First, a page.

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County Championship 2022

Michael Vaughan proposes ‘radical’ 10-team five-day top-tier overhaul of County Championship

by Wisden Staff 2 minute read

Michael Vaughan has suggested a change to the County Championship format, advocating a change to five-day matches in a bid to produce more Test-ready players.

The woes of the England Test team continue after Joe Root stepped down as the skipper last week. The side, who are yet to win a series in their last five attempts, recently returned from Australia and West Indies without registering a single win.

With plenty of scrutiny on the existing county system, Vaughan has advocated a format that could improve the quality of cricket on display.


Last year’s County Championship structure had six teams divided into three groups, with each side playing ten games. The top two sides from each group advanced into Division One for the second phase, with the other teams advancing to either Division Two or Three. The side that ended on top of Division One was announced the winner of the County Championship. This year, the ECB returned to a two-division system, with ten sides in Division One, and eight in Division Two. All games are four-day matches.

Writing in The Telegraph, Vaughan pushed for a structure where the top ten teams, in Division One, play the other teams once in games that would last five days. It would ensure a maximum of 11 matches per season for a team, which would not only reduce the amount of cricket being played but also, theoretically, increase the competition among the best teams.

“County cricket is a great tool. To have 18 teams is something we can use to our advantage and use to maximise reach. We have 18 centres of excellence in this country. The problem is always about quality not quantity of cricket. Here is a radical thought for Rob [Key]. Why not have a top division of 10 teams all playing five-day cricket to mirror Test cricket?

“They play each other once, so nine games a season and, if necessary, a round-robin semi-final and final at Lord’s. The two teams that reach the final would then play a maximum 11 games a summer. It significantly reduces the amount of cricket played by most teams and allows for best v best more often than not by concentrating talent in the top tier.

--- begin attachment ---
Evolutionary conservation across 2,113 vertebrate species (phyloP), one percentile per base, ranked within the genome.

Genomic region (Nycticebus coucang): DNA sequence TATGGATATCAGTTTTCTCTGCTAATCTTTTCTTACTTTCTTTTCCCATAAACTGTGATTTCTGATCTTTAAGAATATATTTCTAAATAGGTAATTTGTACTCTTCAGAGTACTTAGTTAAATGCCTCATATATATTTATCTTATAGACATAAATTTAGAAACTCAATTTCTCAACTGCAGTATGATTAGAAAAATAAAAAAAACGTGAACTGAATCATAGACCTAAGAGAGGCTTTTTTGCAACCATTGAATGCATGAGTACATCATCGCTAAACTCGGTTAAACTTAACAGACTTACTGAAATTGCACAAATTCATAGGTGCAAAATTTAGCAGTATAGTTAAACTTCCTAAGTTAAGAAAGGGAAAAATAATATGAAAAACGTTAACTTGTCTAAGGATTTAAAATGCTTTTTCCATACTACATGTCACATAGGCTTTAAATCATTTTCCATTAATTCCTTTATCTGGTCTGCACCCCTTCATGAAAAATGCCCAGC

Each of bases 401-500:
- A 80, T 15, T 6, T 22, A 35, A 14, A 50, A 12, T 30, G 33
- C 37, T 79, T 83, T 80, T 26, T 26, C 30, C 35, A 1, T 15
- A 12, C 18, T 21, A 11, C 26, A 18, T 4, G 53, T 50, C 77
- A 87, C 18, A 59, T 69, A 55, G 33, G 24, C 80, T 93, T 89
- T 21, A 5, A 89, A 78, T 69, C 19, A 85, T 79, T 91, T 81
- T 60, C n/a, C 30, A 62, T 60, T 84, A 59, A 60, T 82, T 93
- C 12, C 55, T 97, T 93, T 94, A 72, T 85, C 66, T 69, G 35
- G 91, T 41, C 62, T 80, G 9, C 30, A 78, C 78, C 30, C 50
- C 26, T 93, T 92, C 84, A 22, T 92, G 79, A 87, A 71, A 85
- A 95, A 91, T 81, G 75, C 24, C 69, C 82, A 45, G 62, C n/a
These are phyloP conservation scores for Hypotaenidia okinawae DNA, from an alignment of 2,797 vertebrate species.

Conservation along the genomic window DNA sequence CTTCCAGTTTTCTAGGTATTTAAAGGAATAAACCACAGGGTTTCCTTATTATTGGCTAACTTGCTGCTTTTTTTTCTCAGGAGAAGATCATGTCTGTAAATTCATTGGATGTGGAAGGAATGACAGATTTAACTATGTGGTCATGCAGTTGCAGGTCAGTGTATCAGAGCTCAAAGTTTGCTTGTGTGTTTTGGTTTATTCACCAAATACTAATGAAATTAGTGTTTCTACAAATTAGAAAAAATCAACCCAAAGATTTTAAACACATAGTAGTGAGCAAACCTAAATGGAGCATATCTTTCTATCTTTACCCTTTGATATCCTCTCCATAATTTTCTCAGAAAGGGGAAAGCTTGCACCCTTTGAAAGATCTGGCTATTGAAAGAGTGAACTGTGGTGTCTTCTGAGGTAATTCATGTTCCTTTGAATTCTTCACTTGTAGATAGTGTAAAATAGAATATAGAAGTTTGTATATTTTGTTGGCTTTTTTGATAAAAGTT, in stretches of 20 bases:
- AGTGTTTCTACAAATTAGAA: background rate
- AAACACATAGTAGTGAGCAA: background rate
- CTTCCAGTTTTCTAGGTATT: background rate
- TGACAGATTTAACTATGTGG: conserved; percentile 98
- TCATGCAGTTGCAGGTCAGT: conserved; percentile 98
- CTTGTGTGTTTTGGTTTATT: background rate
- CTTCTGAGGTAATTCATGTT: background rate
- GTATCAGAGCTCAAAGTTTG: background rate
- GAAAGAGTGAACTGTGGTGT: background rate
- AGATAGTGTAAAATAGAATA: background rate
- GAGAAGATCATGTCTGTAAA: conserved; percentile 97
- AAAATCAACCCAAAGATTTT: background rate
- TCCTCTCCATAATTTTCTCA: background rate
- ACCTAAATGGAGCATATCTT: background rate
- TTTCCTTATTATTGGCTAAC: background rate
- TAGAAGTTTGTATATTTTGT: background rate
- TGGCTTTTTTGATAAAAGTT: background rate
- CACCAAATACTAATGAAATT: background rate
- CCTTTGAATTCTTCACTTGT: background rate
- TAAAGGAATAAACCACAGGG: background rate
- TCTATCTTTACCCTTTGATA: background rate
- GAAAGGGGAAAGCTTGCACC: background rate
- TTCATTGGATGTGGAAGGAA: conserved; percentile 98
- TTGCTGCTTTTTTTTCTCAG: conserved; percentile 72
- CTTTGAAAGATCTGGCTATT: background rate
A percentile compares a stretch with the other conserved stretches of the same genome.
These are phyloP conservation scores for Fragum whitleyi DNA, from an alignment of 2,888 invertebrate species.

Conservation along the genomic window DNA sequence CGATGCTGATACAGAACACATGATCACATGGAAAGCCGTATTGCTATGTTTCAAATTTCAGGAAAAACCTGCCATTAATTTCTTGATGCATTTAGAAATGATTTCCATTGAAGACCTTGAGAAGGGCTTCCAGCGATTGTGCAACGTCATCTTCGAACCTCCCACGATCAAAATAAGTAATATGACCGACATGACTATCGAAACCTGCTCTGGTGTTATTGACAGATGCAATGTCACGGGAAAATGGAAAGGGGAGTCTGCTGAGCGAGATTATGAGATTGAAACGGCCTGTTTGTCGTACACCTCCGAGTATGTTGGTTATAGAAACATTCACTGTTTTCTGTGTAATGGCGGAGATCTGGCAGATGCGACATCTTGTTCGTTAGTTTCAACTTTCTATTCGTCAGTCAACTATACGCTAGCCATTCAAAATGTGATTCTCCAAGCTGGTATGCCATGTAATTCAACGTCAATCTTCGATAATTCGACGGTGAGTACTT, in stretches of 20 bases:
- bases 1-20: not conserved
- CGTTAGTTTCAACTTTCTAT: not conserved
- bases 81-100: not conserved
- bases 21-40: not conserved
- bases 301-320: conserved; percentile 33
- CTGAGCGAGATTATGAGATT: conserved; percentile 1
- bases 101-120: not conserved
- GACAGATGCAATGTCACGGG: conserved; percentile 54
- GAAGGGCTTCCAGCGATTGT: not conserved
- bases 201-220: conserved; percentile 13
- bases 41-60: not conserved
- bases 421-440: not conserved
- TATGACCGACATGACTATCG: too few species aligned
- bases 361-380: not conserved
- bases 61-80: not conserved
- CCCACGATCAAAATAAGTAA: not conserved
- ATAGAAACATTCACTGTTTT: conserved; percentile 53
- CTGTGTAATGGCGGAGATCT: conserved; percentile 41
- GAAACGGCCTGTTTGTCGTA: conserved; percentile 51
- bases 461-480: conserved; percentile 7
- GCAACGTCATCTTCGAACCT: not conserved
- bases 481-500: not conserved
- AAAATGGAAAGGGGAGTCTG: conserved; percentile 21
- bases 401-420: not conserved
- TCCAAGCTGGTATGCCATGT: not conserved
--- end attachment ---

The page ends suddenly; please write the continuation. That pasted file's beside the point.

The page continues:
“With two overseas players per team that leaves 90 places for English cricketers all playing five-day cricket on good pitches. The standard would be good. Cricketers would be playing the same format as England players are picked for, which is five-day cricket. We would be producing players used to playing on better wickets which means bowlers would have to bowl quicker, spinners turn the ball more and batsmen would have to know how to bat for seven to eight hours.”

He also suggested changing the schedule of the County Championship, with the tournament being held around the summer when a Test series is on, which would ensure that the players are better prepared for international cricket should they earn selection. The other eight teams could play three or four-day cricket, which would allow less experienced players to prepare,” wrote Vaughan.

“Play these nine rounds at the most prominent time in the summer. You could have the three-week window for the Hundred but play the five-day Championship games around the Test series. That way county cricketers are mirroring Test cricket when the Tests are on so should, in theory, be better prepared. We have six or seven Tests every summer so why not play the nine five-day games around that period rather than cramming them into April and September?

“The other eight teams could play three or four-day cricket, which would be the next step up for the juniors coming through. That is where I would be going. Be radical, otherwise why bother wasting your time with reviews, panels, and endless meetings?

“Let’s spread the wings and produce a system that rewards the style of cricketer we need at Test level. At the moment, our game produces too many players who will never represent the national team.”

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